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Nginx is the DevOps community’s most beloved http web server. And developers love the PHP programming language because it enables them to quickly build and deploy interactive websites.
As such, it’s no wonder that so many sys admins need to configure Nginx, PHP and PHP-FPM on both Linux and Windows servers.
This quick tutorial shows you how to setup PHP and Nginx on Ubuntu Linux with the fastCGI process manager (PHP-FPM) configured as Nginx’s PHP engine.
To setup and configure fastCGI (FPM), PHP, and Nginx on Ubuntu Linux, follow these steps:
Every software install in Ubuntu should start with a quick apt-get update and possibly an apt-get upgrade command.
To install PHP on Nginx, you must first install Nginx, which you can achieve through a simple apt-get install command:
To verify the successful installation and configuration of Nginx on Ubuntu, query the HTTP server’s status:
You can visually verify the Nginx landing page displays on http://localhost:80 of a web browser.
To install PHP for Nginx, use the PHP-FPM library. You can install PHP-FPM support with another apt-get install command:
In this instance, we have installed version 8.1 of the PHP and PHP-FPM packages.
A common mistake is to install the PHP, not PHP-FPM package. The problem with this approach is that unlike PHP-FPM, the PHP package installs the Apache HTTP server and its httpd process, which conflicts with Nginx.
PHP requires one of three dependencies to exist on a machine:
A simple PHP install uses the libapache2-mod-php module by default, which requires installation of the full Apache HTTP server software suite. To avoid this, install either the php-cgi or the php-fpm module for Nginx.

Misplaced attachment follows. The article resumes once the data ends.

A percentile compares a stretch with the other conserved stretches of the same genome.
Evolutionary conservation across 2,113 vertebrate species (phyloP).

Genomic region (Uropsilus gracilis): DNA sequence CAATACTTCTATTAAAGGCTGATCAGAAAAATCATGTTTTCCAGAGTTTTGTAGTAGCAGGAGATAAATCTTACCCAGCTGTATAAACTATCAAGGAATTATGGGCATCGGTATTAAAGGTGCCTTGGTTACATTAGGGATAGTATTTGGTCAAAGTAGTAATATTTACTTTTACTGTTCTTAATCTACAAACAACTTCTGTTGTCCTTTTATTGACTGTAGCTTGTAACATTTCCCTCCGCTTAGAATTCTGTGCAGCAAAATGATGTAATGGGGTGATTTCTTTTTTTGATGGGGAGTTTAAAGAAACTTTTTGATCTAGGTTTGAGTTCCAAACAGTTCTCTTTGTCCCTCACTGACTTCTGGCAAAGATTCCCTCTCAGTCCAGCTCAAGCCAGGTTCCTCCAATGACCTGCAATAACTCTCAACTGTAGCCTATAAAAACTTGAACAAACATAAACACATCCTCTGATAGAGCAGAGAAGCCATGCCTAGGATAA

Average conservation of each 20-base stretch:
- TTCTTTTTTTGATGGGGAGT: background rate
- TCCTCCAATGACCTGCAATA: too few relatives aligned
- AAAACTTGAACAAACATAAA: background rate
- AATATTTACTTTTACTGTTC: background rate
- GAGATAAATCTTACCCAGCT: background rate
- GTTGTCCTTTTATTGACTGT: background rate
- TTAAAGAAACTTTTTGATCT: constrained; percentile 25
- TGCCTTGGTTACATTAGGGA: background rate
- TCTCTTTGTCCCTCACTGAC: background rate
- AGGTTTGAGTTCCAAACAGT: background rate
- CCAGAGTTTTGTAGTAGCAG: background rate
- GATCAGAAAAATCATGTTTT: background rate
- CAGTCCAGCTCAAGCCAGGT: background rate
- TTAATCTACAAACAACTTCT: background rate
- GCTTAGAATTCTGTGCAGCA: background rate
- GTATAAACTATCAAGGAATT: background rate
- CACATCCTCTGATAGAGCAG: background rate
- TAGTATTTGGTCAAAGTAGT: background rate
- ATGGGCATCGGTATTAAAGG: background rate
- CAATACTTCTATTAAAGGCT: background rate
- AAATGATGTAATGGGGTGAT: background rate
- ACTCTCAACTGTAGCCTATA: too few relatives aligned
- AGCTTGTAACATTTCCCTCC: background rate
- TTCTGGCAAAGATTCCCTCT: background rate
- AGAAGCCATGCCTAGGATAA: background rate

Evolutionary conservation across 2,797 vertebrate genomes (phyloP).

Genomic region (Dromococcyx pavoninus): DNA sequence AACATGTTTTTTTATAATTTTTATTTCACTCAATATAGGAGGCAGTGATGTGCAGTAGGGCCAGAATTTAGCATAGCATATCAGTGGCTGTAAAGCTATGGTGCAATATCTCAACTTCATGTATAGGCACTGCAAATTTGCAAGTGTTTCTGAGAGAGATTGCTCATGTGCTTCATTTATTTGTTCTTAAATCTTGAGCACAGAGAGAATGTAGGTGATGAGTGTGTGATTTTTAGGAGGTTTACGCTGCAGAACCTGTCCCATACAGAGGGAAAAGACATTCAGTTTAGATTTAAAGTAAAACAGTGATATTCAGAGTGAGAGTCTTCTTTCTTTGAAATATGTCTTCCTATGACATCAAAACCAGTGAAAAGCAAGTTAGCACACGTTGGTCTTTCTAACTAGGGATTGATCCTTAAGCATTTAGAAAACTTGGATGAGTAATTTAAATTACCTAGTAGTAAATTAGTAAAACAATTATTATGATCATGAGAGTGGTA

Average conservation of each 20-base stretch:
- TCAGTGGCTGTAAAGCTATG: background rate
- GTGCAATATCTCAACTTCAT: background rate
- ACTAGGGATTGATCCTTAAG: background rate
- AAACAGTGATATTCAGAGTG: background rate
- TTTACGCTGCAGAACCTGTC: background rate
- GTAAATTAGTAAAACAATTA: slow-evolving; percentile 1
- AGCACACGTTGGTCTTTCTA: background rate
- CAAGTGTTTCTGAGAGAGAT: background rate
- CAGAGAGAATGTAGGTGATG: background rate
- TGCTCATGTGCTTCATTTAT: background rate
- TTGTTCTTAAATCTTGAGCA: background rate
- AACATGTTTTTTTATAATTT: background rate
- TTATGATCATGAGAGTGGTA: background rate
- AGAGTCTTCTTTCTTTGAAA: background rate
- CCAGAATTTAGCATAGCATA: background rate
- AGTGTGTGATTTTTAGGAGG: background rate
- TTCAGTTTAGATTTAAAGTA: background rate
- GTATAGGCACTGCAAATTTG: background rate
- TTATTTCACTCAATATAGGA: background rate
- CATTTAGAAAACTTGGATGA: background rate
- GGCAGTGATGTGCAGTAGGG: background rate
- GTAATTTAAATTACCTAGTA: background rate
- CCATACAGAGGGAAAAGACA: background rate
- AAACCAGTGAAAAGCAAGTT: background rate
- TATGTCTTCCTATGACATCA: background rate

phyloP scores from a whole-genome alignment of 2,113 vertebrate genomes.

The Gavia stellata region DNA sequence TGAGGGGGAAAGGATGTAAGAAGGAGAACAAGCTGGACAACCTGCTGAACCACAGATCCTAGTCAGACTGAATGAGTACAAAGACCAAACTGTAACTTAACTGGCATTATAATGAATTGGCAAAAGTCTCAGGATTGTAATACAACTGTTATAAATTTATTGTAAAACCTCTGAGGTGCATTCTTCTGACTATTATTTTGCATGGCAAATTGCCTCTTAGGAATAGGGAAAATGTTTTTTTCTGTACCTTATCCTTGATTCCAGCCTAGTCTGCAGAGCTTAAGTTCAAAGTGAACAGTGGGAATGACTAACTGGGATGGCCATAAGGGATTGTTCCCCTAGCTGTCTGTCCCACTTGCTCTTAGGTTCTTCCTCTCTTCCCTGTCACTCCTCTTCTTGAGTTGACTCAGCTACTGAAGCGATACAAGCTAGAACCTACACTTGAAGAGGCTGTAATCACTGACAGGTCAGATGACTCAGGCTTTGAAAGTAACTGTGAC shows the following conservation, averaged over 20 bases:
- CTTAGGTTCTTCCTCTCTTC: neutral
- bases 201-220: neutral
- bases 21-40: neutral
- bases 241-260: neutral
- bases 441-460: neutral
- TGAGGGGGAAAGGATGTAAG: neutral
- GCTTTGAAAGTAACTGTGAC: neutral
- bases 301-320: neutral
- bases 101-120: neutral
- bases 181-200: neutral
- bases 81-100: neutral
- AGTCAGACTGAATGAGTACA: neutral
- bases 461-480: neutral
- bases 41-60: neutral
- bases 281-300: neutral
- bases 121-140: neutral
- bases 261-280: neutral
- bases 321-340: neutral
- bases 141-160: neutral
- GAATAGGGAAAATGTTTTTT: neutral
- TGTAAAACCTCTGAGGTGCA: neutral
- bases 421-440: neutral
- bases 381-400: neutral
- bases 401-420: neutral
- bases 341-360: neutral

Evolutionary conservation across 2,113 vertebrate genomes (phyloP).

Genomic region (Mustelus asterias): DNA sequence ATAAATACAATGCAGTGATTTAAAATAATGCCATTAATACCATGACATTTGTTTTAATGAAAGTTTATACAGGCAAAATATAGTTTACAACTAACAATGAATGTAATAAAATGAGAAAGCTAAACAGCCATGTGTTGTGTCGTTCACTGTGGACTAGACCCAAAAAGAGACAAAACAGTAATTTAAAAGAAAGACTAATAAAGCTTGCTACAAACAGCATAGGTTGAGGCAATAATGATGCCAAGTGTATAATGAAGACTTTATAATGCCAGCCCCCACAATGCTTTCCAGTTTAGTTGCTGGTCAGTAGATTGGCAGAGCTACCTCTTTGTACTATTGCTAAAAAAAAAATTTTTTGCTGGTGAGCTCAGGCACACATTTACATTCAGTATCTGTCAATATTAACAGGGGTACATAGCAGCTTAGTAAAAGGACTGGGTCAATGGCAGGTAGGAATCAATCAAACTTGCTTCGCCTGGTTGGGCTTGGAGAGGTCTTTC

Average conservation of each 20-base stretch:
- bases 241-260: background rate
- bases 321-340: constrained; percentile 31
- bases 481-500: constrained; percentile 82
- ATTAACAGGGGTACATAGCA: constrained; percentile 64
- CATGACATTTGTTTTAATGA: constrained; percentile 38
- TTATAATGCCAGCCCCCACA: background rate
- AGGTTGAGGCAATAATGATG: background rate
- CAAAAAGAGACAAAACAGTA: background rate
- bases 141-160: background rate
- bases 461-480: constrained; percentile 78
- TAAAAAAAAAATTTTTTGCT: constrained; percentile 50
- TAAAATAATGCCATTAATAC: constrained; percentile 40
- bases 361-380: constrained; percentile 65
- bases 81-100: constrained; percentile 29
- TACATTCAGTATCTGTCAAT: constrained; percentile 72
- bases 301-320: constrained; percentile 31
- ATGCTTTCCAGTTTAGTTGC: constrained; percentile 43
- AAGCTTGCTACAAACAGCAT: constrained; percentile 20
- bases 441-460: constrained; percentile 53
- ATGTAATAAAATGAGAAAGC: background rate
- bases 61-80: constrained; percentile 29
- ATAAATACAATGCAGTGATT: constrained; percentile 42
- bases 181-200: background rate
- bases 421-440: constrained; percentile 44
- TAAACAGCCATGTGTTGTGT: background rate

After the PHP-FPM setup is complete, check to see if it is running:
With Nginx and PHP-FPM installed, you must edit the default Nginx config file. This allow the PHP FastCGI Process Manager to handle requests that have a .php extension.
The default Nginx file can be opened with any text editor. This command will open it with Nano:
Make the following changes to the Nginx config to support PHP and PHP-FPM on the server:
To configure PHP, Nginx and FTP (fastCGI), you must update the Nginx config file.
The server section of the Nginx, PHP and PHP-FPM config file will look like this when completed. Changes are highlighted in bold:
The following command validates the updated Nginx config file to ensure the edits do not create any syntax errors:
To enable the Nginx PHP fastCGI setup, restart the server:
After the restart, PHP is fully enabled on Nginx. To prove this, create a PHP file in Nginx’s /var/www/html folder and test to ensure the page renders properly on the server.
You may have to change permissions to the folder with a CHMOD command in order to create a file in it:
Then add a new PHP file to Nginx’s web hosting directory. The easiest way to do so is with a quick echo command:
This creates the most basic PHP file outside of a “Hello World” example you could create. If you dislike the echo command, use an editor to create a file named info.php in the /var/www/html folder with the following content:
With the configuration of Nginx, PHP and the PHP-FPM module complete, and a new file named info.php added to the web server, simply open a browser to http://localhost/info.php to test the setup. The PHP info page, attesting to the fact that the install on Nginx of PHP 8.1, will appear.
When PHP, FPM and Nginx are fully configured, the server will be able to render PHP pages.
Let’s quickly review this PHP and Nginx tutorial. These are all of the commands that we used to enable the fastCGI process manager for PHP in Nginx:
And that’s how easy it is to setup and configure fastCGI (FTP), Nginx and PHP support on your web server.

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